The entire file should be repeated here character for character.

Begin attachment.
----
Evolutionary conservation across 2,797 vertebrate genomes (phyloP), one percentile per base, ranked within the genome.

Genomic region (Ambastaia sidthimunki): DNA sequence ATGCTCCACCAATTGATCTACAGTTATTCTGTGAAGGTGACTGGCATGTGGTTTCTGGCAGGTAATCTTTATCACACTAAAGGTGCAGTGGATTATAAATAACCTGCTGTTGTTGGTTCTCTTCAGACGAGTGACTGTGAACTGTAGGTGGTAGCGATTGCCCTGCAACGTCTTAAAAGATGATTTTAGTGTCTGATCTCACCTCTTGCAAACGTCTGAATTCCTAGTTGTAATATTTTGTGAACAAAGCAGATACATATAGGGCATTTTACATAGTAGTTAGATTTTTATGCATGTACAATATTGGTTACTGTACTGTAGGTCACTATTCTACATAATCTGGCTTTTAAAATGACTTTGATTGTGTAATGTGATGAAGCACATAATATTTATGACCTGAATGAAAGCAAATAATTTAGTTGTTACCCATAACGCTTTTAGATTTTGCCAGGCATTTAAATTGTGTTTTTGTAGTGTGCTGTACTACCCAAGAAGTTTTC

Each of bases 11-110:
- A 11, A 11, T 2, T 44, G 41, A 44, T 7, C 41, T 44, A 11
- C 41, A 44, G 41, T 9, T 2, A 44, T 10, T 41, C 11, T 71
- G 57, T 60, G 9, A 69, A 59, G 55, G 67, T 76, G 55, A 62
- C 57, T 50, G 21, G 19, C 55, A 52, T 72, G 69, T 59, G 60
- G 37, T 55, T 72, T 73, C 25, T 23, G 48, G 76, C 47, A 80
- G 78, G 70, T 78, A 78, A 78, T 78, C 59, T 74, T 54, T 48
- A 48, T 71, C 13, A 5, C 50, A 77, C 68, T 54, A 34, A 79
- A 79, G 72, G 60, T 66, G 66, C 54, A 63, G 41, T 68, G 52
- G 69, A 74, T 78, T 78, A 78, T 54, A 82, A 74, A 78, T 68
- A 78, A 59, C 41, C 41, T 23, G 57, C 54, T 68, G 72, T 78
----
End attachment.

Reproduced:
Evolutionary conservation across 2,797 vertebrate genomes (phyloP), one percentile per base, ranked within the genome.

Genomic region (Ambastaia sidthimunki): DNA sequence ATGCTCCACCAATTGATCTACAGTTATTCTGTGAAGGTGACTGGCATGTGGTTTCTGGCAGGTAATCTTTATCACACTAAAGGTGCAGTGGATTATAAATAACCTGCTGTTGTTGGTTCTCTTCAGACGAGTGACTGTGAACTGTAGGTGGTAGCGATTGCCCTGCAACGTCTTAAAAGATGATTTTAGTGTCTGATCTCACCTCTTGCAAACGTCTGAATTCCTAGTTGTAATATTTTGTGAACAAAGCAGATACATATAGGGCATTTTACATAGTAGTTAGATTTTTATGCATGTACAATATTGGTTACTGTACTGTAGGTCACTATTCTACATAATCTGGCTTTTAAAATGACTTTGATTGTGTAATGTGATGAAGCACATAATATTTATGACCTGAATGAAAGCAAATAATTTAGTTGTTACCCATAACGCTTTTAGATTTTGCCAGGCATTTAAATTGTGTTTTTGTAGTGTGCTGTACTACCCAAGAAGTTTTC

Each of bases 11-110:
- A 11, A 11, T 2, T 44, G 41, A 44, T 7, C 41, T 44, A 11
- C 41, A 44, G 41, T 9, T 2, A 44, T 10, T 41, C 11, T 71
- G 57, T 60, G 9, A 69, A 59, G 55, G 67, T 76, G 55, A 62
- C 57, T 50, G 21, G 19, C 55, A 52, T 72, G 69, T 59, G 60
- G 37, T 55, T 72, T 73, C 25, T 23, G 48, G 76, C 47, A 80
- G 78, G 70, T 78, A 78, A 78, T 78, C 59, T 74, T 54, T 48
- A 48, T 71, C 13, A 5, C 50, A 77, C 68, T 54, A 34, A 79
- A 79, G 72, G 60, T 66, G 66, C 54, A 63, G 41, T 68, G 52
- G 69, A 74, T 78, T 78, A 78, T 54, A 82, A 74, A 78, T 68
- A 78, A 59, C 41, C 41, T 23, G 57, C 54, T 68, G 72, T 78